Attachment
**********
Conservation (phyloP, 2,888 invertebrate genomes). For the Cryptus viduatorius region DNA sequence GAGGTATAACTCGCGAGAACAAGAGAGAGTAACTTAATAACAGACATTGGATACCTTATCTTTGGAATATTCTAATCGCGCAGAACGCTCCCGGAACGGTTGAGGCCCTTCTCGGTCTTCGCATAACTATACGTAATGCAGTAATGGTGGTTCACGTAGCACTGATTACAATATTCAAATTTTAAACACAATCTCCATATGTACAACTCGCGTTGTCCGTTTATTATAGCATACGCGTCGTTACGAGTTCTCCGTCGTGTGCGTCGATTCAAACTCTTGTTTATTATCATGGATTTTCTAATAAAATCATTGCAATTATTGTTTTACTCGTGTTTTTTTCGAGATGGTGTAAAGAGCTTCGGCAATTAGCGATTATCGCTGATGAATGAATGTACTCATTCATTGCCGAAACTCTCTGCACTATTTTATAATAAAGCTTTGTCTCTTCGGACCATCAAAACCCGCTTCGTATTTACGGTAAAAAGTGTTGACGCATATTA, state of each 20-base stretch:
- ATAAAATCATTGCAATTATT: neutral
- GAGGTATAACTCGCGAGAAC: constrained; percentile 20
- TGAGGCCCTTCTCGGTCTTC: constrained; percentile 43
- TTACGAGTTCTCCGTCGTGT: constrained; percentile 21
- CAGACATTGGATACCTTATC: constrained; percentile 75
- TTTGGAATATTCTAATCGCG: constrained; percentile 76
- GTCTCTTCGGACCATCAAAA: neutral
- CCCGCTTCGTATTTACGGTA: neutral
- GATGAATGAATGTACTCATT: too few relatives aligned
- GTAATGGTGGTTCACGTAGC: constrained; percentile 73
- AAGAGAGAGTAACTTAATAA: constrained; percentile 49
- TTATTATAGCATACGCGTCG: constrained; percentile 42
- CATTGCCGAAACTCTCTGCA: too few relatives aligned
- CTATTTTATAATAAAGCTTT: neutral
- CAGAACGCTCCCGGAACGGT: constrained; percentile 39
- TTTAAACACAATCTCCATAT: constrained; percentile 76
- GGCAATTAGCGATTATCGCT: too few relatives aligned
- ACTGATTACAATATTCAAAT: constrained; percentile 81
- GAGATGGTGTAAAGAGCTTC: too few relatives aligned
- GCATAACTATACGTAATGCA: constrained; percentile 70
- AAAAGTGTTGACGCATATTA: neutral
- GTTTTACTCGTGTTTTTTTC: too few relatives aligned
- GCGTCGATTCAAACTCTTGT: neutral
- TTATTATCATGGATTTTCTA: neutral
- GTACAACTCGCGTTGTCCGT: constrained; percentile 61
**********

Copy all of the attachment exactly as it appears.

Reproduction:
Conservation (phyloP, 2,888 invertebrate genomes). For the Cryptus viduatorius region DNA sequence GAGGTATAACTCGCGAGAACAAGAGAGAGTAACTTAATAACAGACATTGGATACCTTATCTTTGGAATATTCTAATCGCGCAGAACGCTCCCGGAACGGTTGAGGCCCTTCTCGGTCTTCGCATAACTATACGTAATGCAGTAATGGTGGTTCACGTAGCACTGATTACAATATTCAAATTTTAAACACAATCTCCATATGTACAACTCGCGTTGTCCGTTTATTATAGCATACGCGTCGTTACGAGTTCTCCGTCGTGTGCGTCGATTCAAACTCTTGTTTATTATCATGGATTTTCTAATAAAATCATTGCAATTATTGTTTTACTCGTGTTTTTTTCGAGATGGTGTAAAGAGCTTCGGCAATTAGCGATTATCGCTGATGAATGAATGTACTCATTCATTGCCGAAACTCTCTGCACTATTTTATAATAAAGCTTTGTCTCTTCGGACCATCAAAACCCGCTTCGTATTTACGGTAAAAAGTGTTGACGCATATTA, state of each 20-base stretch:
- ATAAAATCATTGCAATTATT: neutral
- GAGGTATAACTCGCGAGAAC: constrained; percentile 20
- TGAGGCCCTTCTCGGTCTTC: constrained; percentile 43
- TTACGAGTTCTCCGTCGTGT: constrained; percentile 21
- CAGACATTGGATACCTTATC: constrained; percentile 75
- TTTGGAATATTCTAATCGCG: constrained; percentile 76
- GTCTCTTCGGACCATCAAAA: neutral
- CCCGCTTCGTATTTACGGTA: neutral
- GATGAATGAATGTACTCATT: too few relatives aligned
- GTAATGGTGGTTCACGTAGC: constrained; percentile 73
- AAGAGAGAGTAACTTAATAA: constrained; percentile 49
- TTATTATAGCATACGCGTCG: constrained; percentile 42
- CATTGCCGAAACTCTCTGCA: too few relatives aligned
- CTATTTTATAATAAAGCTTT: neutral
- CAGAACGCTCCCGGAACGGT: constrained; percentile 39
- TTTAAACACAATCTCCATAT: constrained; percentile 76
- GGCAATTAGCGATTATCGCT: too few relatives aligned
- ACTGATTACAATATTCAAAT: constrained; percentile 81
- GAGATGGTGTAAAGAGCTTC: too few relatives aligned
- GCATAACTATACGTAATGCA: constrained; percentile 70
- AAAAGTGTTGACGCATATTA: neutral
- GTTTTACTCGTGTTTTTTTC: too few relatives aligned
- GCGTCGATTCAAACTCTTGT: neutral
- TTATTATCATGGATTTTCTA: neutral
- GTACAACTCGCGTTGTCCGT: constrained; percentile 61